Smoking, which is a major modifiable risk factor for coronary artery diseases, affects cardiovascular system with different mechanisms. We designed this study to investigate the association of smoking with location of ST-segment elevation myocardial infarction (STEMI), and short-term outcomes during hospitalization.
In 1017 consecutive patients with anterior/inferior STEMI, comprehensive demographic, biochemical data, as well as clinical complications and mortality rate, were recorded. Patients were allocated into two groups based on smoking status and compared regarding the location of myocardial infarction, the emergence of clinical complications and in-hospital mortality in univariate and multivariate logistic regression analysis.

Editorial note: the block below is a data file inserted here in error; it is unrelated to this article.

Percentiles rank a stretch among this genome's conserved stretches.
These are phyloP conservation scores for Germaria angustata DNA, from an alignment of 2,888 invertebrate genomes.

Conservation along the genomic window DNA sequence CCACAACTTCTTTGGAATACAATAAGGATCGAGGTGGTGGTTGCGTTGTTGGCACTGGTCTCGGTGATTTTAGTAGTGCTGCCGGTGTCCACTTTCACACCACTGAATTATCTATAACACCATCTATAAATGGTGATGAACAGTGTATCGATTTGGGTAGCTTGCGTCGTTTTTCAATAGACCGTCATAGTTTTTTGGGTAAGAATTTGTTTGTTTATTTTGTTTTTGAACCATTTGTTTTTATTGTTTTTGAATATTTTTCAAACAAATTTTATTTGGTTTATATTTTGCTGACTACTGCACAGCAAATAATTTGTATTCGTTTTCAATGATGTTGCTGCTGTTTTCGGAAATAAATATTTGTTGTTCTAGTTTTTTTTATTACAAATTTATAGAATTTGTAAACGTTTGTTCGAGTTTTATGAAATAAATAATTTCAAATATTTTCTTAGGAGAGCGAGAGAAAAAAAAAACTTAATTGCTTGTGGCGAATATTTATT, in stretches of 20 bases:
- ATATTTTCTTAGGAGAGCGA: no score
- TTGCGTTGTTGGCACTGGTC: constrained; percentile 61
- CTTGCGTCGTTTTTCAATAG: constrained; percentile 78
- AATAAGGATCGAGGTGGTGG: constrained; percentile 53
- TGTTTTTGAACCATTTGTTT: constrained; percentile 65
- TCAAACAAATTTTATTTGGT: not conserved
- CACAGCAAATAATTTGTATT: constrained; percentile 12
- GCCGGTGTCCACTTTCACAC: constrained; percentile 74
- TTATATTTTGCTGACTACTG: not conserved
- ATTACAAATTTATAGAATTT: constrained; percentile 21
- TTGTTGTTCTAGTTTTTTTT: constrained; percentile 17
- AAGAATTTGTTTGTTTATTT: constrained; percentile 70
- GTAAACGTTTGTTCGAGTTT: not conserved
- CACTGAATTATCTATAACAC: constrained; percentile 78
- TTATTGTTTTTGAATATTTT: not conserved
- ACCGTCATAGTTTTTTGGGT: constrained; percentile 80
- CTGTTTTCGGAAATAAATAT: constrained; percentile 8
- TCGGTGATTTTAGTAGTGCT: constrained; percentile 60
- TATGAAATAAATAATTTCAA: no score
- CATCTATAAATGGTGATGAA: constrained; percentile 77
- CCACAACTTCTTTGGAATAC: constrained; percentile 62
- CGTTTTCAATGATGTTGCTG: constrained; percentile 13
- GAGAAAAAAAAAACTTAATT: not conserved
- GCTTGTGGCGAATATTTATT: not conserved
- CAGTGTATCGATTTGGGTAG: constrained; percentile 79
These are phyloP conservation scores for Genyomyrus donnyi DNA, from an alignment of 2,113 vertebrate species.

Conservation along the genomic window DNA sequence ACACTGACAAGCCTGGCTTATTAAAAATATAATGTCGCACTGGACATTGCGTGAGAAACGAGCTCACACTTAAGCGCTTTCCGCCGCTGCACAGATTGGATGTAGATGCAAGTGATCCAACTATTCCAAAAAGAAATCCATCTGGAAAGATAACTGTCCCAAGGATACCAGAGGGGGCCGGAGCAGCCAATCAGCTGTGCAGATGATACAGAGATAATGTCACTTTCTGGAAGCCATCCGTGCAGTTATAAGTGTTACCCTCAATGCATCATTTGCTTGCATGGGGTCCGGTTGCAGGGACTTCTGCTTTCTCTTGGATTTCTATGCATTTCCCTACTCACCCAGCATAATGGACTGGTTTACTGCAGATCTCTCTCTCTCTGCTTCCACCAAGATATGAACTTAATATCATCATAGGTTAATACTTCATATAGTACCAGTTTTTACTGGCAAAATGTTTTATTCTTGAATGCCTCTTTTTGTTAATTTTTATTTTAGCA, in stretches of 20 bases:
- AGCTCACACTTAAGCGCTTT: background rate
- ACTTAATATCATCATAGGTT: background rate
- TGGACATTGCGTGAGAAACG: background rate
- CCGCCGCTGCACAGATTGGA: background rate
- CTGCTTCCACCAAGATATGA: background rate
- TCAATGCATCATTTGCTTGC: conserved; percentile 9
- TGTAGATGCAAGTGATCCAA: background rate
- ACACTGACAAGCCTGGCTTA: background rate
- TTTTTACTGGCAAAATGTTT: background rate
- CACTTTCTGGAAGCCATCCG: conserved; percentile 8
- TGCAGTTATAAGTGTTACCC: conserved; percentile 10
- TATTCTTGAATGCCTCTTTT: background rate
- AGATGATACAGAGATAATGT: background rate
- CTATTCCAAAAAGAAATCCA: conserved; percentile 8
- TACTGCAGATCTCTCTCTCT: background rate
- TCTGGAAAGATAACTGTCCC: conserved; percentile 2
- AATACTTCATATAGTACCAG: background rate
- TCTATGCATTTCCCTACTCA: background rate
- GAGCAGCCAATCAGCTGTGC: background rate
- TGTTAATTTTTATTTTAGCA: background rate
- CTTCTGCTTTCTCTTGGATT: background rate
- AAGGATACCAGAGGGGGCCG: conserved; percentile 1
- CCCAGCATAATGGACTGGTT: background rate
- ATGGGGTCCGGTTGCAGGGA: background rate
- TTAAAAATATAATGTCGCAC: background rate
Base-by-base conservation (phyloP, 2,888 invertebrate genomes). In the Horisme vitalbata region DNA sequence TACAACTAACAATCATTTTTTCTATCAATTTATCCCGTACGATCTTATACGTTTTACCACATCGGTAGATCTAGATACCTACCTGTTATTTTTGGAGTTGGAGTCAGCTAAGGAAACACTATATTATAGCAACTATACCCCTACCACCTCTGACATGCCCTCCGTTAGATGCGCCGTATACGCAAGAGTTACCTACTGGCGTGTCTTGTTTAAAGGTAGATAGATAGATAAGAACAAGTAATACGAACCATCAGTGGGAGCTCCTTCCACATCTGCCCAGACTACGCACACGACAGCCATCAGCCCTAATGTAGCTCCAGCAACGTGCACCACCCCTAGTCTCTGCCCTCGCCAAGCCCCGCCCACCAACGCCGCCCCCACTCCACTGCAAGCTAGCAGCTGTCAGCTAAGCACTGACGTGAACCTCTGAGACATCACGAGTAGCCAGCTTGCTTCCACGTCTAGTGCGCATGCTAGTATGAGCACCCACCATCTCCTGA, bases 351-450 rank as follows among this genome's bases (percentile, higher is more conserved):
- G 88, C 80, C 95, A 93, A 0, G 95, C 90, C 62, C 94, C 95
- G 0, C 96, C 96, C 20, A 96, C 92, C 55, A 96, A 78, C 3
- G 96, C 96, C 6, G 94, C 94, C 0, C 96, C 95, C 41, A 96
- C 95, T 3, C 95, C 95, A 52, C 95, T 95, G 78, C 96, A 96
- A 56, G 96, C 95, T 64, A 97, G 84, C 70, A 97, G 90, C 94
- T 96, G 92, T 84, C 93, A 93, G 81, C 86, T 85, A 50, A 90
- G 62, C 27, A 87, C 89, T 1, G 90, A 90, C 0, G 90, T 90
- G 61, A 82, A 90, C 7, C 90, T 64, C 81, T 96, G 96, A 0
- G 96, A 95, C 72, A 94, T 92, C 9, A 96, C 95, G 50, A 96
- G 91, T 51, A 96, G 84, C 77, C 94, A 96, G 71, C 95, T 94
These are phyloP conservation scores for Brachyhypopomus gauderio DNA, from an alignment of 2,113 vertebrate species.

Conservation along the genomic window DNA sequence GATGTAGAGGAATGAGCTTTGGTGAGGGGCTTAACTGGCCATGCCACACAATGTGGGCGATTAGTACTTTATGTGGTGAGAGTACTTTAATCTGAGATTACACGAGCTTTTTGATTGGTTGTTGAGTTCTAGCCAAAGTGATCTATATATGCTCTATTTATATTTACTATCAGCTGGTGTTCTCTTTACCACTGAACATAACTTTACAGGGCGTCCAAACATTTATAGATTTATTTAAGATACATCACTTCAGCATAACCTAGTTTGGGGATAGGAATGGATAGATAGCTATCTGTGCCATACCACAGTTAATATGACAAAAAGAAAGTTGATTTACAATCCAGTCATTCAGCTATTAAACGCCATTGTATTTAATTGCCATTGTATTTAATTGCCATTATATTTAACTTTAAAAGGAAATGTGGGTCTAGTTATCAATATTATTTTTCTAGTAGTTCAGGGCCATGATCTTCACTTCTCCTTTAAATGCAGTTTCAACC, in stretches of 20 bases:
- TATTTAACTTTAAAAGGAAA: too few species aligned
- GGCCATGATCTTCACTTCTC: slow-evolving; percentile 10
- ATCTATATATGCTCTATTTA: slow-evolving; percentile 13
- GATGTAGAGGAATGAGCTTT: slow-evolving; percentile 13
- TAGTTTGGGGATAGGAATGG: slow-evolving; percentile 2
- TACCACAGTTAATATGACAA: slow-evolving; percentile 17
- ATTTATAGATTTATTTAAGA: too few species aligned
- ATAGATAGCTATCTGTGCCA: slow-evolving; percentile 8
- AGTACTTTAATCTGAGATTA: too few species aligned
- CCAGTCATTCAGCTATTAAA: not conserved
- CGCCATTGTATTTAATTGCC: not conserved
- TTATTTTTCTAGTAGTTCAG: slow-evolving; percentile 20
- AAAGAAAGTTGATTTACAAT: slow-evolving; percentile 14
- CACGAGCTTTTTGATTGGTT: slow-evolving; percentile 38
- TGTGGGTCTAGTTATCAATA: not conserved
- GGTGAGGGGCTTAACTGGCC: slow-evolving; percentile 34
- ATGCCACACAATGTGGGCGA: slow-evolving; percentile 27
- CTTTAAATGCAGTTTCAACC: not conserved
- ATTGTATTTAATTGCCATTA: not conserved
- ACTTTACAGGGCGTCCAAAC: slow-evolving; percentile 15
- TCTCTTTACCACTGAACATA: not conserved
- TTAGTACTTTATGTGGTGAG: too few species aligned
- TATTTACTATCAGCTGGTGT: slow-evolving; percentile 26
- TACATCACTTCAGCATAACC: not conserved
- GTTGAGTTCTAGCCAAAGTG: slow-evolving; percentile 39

Among 1017 patients, 300 patients (29.5%) were smoker and 717 patients (70.5 %) were non-smoker. Smokers were significantly younger and had lower prevalence of diabetes, hyperlipidemia and hypertension. Inferior myocardial infarction was considerably more common in smokers than in non-smokers (45.7% vs. 36%, P = 0.001). Heart failure was developed more commonly in non-smokers (33.9% vs. 20%, P = 0.001). In-hospital mortality was significantly lower in smokers (6.7% vs. 17.3%, P = 0.001). After adjustment for confounding variables, smoking was independently associated with inferior myocardial infarction and lower heart failure [odds ratio: 1.44 (1.06-1.96), P = 0.01 and odds ratio: 0.61 (0.40-0.92), P = 0.02, respectively]. However, in-hospital mortality was not associated with smoking after adjustment for other factors [odds ratio: 0.69 (0.36-1.31), P = 0.2].
Smoking is independently associated with inferior myocardial infarction. Although smokers had lower incidence of heart failure, in-hospital mortality was not different after adjustment for other factors.
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